A delightfully “fishy” love story from Spain.

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SARDINES OF LOVE

When Grandmother Lola vanishes while fishing for sardines, Grandfather Lolo cries endless tears.

Lolo loves sardines and fishes for them daily with Jeff, an octopus, nearby. Even though Lola detests sardines, she sells them in her fish shop and cooks them for Lolo. One day Lola runs out of sardines; not wanting Lolo to go hungry, she goes fishing. Incredibly, a big sardine pulls her right into Jeff’s belly, which Lola discovers is “like a house.” (Really—there is a rug, pictures on the wall, and even a cookstove.) Inside Jeff’s belly, sardines are the only thing to eat, and Lola discovers “they were really tasty” and begins to experiment cooking them different ways. Meanwhile, when Lolo finds Lola missing, he can’t stop crying and floats on his tears into the ocean, where he finds Lola happily feasting on sardines inside Jeff. Using simple shapes, a retro palette of aqua, red, tan, and white, and unadorned flat backgrounds, the sophisticated, tongue-in-cheek illustrations infuse this bizarre story with whimsy and wit. Quiet domestic scenes of Lolo fishing and Lola frying sardines contrast with surreal views of Lola inside Jeff and Lolo lying on Jeff’s tentacle. Close-ups of Lolo’s tattoo proclaiming “I love sardines,” Lola’s tattoo of a heart inscribed with “Lolo,” and Lola’s new tattoo of a sardine add subtle visual humor.

A delightfully “fishy” love story from Spain. (Picture book. 3-7)

Pub Date: Sept. 15, 2015

ISBN: 978-1-84643-727-4

Page Count: 32

Publisher: Child's Play

Review Posted Online: June 23, 2015

Kirkus Reviews Issue: July 15, 2015

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Though it will never usurp Dr. Seuss, it will still find a home where Christian families of faith seek inspirational picture...

WHEN I PRAY FOR YOU

Turner adds another title to his picture-book series that highlights the miracles in the mundane (When God Made Light, 2018, etc.).

In the vein of children’s-bookshelf stalwart Oh, the Places You’ll Go, Turner’s rhyming text includes both prayers and life advice for a growing child, beginning with infancy and moving on to adolescence. At times the rhyme and meter are strained, muddling meaning and making the tempo feel occasionally awkward when read aloud. Overall, though, the book executes its mission, presenting Christian theological truths within the rhythmic inspirational text. For this third series installment Turner’s text is paired with a new illustrator, whose bright illustrations of wide-eyed children have great shelf appeal. While David Catrow’s previous illustrations in the series featured effervescent black protagonists, the child in Barnes’ illustrations appears white, though she occupies an otherwise diverse world. While illustrated as a prayer from a mother for her daughter, the text itself is gender neutral.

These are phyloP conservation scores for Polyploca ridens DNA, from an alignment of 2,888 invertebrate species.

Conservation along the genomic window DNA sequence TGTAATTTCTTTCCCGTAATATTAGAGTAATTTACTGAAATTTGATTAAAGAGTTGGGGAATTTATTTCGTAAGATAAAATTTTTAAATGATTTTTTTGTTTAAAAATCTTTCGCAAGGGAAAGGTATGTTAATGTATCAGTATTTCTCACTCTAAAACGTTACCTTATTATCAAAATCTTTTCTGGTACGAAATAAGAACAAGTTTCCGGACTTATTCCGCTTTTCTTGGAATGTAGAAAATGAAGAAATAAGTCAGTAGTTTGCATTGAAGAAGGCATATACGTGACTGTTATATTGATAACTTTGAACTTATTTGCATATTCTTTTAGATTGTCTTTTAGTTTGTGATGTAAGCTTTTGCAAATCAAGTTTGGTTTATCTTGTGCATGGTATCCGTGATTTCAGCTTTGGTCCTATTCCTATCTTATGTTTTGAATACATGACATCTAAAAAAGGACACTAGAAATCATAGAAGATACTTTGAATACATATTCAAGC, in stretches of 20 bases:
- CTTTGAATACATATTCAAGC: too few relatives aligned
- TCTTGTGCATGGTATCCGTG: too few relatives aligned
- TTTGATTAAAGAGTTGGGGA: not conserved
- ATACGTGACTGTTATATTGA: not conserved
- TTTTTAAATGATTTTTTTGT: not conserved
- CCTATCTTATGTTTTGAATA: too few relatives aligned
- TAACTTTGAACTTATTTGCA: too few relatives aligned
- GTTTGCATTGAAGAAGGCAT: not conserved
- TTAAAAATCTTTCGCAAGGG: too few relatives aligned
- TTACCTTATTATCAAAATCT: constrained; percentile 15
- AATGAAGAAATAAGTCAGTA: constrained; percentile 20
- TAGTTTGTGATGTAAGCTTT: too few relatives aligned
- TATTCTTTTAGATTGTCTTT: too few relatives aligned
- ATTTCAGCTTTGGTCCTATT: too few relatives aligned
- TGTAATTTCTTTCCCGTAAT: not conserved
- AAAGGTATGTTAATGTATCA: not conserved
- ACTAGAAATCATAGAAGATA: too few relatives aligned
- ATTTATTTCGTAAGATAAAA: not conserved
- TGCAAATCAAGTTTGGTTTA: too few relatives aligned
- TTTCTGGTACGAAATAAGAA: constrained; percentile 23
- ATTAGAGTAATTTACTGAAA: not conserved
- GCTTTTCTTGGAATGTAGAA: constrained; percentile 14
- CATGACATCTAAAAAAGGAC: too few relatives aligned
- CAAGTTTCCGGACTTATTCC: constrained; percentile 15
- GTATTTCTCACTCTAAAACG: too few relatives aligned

Though it will never usurp Dr. Seuss, it will still find a home where Christian families of faith seek inspirational picture books. (Picture book/religion. 3-6)

Pub Date: Feb. 19, 2019

ISBN: 978-0-52565058-4

Page Count: 48

Publisher: WaterBrook

Review Posted Online: Dec. 5, 2018

Kirkus Reviews Issue: Jan. 1, 2019

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Should be packaged with an oxygen supply, as it will incontestably elicit uncontrollable gales of giggles.

THE DINKY DONKEY

Even more alliterative hanky-panky from the creators of The Wonky Donkey (2010).

Operating on the principle (valid, here) that anything worth doing is worth overdoing, Smith and Cowley give their wildly popular Wonky Donkey a daughter—who, being “cute and small,” was a “dinky donkey”; having “beautiful long eyelashes” she was in consequence a “blinky dinky donkey”; and so on…and on…and on until the cumulative chorus sails past silly and ludicrous to irresistibly hysterical: “She was a stinky funky plinky-plonky winky-tinky,” etc. The repeating “Hee Haw!” chorus hardly suggests what any audience’s escalating response will be. In the illustrations the daughter sports her parent’s big, shiny eyes and winsome grin while posing in a multicolored mohawk next to a rustic boombox (“She was a punky blinky”), painting her hooves pink, crossing her rear legs to signal a need to pee (“winky-tinky inky-pinky”), demonstrating her smelliness with the help of a histrionic hummingbird, and finally cozying up to her proud, evidently single parent (there’s no sign of another) for a closing cuddle.

Should be packaged with an oxygen supply, as it will incontestably elicit uncontrollable gales of giggles. (Picture book. 4-6)

Pub Date: Nov. 5, 2019

ISBN: 978-1-338-60083-4

Page Count: 24

Publisher: Scholastic

Review Posted Online: Oct. 13, 2019

Kirkus Reviews Issue: Nov. 1, 2019

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